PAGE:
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Here are some suggested Indigenous books for you to read this summer. If you have any others you would like to add, please contact Judi at


Katherena Vermette, The Break: When Stella, a young Métis mother, looks out her window one eventing and spots someone in trouble on the Break - a barren field on an isolated strip of land outside her house - she calls the police to alert them to a possible crime.

Katherena Vermette , The Strangers. The sequel to her bestselling debut “The Break”, The Strangers brings readers into the dynamic world of the Stranger family, the strength of their bond, the shared pain in their past, and the light that beckons from the horizon.

Richard Wagamese, Indian Horse: The novel centres on Aaul Indian Horse, a First Nations boy from Ontario who survives the residential school system and becomes a talented ice hockey player, only for his past traumas to resurface in his adulthood.

Joshua Whitehead, Jonny Appleseed: Off the reserve and trying to live, Jonny becomes a cybersex worker. Jonny has one week before he must return to the “rez”, and his former life, to attend the funeral of his stepfather. 

Michelle Good , Five Little Indians: Follow the stories of five children taken from their families and sent to a remote, church-run residential school. They are barely adults when they are finally released onto the streets of Vancouver, totally unprepared for life.    

Cherie Dimaline, Empire of the Wild:   Joan has been searching for her missing husband, Victor, for nearly a year—ever since that terrible night they’d had their first serious argument hours before he mysteriously vanished. Her Métis family has lived in their tightly knit rural community for generations, but no one keeps the old ways . . . until they have to. That moment has arrived for Joan.

Richard Wagamese, Starlight: A beautifully poetic account of a man’s relationship with the land)

Wayne Arthurson, The Red Chesterfield: a quirky mystery novella.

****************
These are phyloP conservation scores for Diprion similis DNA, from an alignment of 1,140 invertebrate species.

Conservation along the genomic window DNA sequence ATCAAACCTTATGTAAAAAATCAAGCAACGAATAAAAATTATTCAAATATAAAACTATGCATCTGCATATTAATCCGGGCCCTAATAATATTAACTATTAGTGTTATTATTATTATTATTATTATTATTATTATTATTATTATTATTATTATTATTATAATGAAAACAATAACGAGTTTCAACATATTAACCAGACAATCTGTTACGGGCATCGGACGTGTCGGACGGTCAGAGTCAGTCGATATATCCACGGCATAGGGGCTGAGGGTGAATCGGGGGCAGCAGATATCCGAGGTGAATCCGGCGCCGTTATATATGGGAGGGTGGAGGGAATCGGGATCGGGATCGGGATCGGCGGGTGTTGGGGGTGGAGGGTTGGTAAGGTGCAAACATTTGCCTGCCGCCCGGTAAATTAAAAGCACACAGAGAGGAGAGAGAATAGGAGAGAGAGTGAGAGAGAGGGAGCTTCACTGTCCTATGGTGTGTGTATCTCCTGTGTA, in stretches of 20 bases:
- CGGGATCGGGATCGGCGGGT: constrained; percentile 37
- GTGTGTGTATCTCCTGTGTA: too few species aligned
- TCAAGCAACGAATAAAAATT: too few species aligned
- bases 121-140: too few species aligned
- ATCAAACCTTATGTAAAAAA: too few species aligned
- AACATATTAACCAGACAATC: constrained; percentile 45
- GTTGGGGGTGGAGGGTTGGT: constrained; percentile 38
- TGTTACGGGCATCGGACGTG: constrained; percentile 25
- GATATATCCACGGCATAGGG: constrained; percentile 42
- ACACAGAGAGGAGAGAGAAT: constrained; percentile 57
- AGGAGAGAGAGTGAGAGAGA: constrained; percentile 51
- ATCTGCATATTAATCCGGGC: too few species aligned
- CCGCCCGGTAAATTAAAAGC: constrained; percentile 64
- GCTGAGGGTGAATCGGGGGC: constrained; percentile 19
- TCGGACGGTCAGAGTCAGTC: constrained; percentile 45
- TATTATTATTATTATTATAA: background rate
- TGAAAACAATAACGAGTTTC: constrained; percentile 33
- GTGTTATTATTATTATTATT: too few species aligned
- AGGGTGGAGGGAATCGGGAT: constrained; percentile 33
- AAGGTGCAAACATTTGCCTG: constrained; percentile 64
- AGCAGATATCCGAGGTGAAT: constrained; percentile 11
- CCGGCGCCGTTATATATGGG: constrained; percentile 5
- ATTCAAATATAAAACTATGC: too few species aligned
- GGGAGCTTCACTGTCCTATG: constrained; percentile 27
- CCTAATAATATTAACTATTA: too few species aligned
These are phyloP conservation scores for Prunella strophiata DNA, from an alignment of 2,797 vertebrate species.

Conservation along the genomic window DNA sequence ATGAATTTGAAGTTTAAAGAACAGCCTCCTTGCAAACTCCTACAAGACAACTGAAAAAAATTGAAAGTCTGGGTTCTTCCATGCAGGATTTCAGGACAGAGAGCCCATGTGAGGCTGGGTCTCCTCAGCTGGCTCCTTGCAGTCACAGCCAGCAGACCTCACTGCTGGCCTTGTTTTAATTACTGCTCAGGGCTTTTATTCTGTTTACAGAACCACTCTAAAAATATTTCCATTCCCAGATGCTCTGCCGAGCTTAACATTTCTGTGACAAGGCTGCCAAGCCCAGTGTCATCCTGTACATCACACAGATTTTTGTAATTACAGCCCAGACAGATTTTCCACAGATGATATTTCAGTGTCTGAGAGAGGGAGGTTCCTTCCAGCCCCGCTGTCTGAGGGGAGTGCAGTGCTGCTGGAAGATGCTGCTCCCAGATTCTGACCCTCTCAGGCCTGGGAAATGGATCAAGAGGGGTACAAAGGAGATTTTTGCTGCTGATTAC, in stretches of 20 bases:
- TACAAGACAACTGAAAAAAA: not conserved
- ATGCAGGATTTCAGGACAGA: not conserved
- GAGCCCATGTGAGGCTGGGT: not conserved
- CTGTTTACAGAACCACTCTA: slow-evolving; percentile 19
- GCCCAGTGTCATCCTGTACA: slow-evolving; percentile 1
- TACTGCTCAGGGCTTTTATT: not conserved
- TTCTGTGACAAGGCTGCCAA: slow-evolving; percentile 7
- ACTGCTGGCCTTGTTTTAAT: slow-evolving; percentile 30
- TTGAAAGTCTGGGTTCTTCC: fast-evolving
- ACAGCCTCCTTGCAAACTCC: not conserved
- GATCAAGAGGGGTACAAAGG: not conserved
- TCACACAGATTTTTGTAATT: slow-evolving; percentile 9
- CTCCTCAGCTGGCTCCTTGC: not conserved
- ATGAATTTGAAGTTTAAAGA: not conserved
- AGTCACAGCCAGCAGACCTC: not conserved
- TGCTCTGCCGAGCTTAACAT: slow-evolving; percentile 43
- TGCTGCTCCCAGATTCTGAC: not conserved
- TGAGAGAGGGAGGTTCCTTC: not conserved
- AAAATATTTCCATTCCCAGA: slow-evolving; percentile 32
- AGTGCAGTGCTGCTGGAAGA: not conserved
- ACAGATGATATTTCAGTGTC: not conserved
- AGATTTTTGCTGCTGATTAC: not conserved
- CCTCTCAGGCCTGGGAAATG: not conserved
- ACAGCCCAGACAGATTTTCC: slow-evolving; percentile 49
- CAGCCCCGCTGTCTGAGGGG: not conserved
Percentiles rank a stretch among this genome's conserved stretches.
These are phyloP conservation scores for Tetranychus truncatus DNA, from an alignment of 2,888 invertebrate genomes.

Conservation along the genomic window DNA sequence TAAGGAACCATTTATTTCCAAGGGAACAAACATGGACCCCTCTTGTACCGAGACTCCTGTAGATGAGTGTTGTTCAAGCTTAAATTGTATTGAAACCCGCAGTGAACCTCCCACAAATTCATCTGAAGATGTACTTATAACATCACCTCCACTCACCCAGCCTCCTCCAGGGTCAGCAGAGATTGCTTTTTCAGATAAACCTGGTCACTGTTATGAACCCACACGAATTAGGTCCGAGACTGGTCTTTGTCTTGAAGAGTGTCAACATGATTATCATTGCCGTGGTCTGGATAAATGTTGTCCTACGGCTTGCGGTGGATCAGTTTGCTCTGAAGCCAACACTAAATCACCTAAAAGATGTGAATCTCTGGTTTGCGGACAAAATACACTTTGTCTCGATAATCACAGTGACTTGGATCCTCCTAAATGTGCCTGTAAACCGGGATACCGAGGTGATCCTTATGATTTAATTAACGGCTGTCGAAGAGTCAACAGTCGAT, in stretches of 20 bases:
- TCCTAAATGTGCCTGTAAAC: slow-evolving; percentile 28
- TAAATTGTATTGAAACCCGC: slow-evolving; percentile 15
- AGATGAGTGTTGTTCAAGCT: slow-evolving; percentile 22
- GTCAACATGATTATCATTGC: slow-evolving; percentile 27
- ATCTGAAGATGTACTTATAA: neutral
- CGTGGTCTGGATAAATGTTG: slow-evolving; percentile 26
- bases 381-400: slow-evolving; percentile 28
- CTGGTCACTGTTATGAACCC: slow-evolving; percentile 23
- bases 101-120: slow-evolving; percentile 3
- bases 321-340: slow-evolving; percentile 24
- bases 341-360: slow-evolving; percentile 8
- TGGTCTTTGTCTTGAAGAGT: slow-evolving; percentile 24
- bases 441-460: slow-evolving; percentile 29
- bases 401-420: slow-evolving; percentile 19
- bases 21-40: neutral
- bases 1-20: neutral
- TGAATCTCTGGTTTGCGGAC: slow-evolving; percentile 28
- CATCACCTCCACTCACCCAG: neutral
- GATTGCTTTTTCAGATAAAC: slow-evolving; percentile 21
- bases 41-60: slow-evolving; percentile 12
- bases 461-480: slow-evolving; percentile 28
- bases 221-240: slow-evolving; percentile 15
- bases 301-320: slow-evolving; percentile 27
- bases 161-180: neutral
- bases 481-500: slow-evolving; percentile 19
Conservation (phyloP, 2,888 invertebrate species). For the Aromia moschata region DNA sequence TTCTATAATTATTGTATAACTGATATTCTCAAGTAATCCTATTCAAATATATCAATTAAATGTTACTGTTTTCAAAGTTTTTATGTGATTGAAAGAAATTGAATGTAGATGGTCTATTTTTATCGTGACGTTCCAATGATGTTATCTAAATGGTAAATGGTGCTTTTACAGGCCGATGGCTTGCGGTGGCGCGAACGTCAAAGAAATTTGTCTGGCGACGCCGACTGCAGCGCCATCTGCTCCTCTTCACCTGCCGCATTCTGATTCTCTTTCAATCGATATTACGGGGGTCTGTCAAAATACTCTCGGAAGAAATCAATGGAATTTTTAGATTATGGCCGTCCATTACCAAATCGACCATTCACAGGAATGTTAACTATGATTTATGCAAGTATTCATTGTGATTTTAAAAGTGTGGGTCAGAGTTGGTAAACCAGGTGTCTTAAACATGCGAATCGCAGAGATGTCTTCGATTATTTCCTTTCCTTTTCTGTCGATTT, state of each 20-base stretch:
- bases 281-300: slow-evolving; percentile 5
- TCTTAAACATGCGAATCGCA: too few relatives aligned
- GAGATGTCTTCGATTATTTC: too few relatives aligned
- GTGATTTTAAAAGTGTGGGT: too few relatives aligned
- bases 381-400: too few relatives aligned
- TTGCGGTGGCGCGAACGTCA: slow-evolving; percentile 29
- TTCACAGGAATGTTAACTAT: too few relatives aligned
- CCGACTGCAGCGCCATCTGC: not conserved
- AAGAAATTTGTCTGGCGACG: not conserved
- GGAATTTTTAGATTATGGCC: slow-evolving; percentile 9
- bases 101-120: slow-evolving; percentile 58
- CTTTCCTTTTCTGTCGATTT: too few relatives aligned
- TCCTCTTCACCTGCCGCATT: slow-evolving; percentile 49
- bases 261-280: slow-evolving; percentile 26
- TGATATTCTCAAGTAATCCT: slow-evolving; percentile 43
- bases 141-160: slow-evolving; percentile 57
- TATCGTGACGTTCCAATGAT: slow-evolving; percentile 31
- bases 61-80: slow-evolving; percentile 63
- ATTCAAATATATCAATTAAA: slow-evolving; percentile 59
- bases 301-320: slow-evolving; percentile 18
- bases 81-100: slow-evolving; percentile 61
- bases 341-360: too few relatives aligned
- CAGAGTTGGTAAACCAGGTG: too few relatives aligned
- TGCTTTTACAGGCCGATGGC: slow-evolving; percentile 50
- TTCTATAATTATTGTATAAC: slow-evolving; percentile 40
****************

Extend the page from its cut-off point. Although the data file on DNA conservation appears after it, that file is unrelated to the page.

Carol Rose Goldeneagle, Bone Black: dark tale about a woman whose sister is murdered   

Joseph Boyden, The Orenda: a controversial look at the early history of French-English-Indigenous relations shortly after contact. Contains graphic violence.  

Thomas King, Indians on Vacation: a meditation on being Indigenous, trauma, travelling, and married life. Sweet and yet very wise.        

Danielle Daniel, Daughters of the Deer: In this haunting, groundbreaking, historical novel, Danielle Daniel imagines the lives of her ancestors in the Algonquin territories of the 1600s, a story inspired by her family link to a girl murdered near Trois-Rivières in the early days of French settlement.

Tracey Lindberg, Birdie: Cree folklore is woven into this absorbing coming of age story about a young woman who suffered sexual abuse as a child. When she falls into a dream state, three very different women keep vigil while her dreams lead her to "find the space where her memory could live peaceably with her body."

Science Fiction    

Cherie Dimaline, The Marrow Thieves: In a world on the brink of collapse from environmental degradation, madness takes hold as the ability to dream falls away -- except the Indigenous peoples of North America. And the key is in bone marrow. The book follows Frenchie and his friends as they journey northwards, trying to stay hidden from those who would steal the very marrow from their bones.